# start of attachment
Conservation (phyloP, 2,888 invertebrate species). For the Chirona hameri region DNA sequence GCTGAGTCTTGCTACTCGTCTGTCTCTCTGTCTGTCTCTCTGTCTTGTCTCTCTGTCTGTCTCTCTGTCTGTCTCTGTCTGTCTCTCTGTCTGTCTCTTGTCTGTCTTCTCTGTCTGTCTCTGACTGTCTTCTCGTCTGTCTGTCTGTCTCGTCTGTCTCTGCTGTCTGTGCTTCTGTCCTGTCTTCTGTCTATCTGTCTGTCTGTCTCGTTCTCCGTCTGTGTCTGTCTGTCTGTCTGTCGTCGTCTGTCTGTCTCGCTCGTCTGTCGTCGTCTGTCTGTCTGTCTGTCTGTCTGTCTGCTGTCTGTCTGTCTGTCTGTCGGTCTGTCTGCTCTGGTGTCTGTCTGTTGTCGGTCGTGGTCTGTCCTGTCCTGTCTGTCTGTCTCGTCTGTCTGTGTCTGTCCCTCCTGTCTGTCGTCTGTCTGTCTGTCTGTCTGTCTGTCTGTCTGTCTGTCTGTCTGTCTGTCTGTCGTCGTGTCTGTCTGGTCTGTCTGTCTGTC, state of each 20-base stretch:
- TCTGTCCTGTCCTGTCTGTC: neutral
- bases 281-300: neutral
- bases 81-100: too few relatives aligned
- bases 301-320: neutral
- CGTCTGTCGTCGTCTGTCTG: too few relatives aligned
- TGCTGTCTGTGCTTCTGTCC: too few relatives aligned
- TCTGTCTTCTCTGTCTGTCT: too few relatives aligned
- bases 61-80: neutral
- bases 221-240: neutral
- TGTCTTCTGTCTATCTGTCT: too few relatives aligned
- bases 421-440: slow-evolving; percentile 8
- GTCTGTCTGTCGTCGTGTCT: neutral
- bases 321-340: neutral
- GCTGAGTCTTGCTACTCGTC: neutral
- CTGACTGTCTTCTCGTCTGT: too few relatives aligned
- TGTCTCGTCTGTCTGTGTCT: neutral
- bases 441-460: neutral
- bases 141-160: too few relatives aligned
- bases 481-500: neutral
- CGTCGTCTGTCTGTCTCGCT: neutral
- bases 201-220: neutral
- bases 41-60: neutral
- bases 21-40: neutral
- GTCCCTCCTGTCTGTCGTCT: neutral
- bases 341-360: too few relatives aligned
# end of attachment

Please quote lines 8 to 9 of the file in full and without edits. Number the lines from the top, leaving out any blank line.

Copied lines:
- TCTGTCTTCTCTGTCTGTCT: too few relatives aligned
- bases 61-80: neutral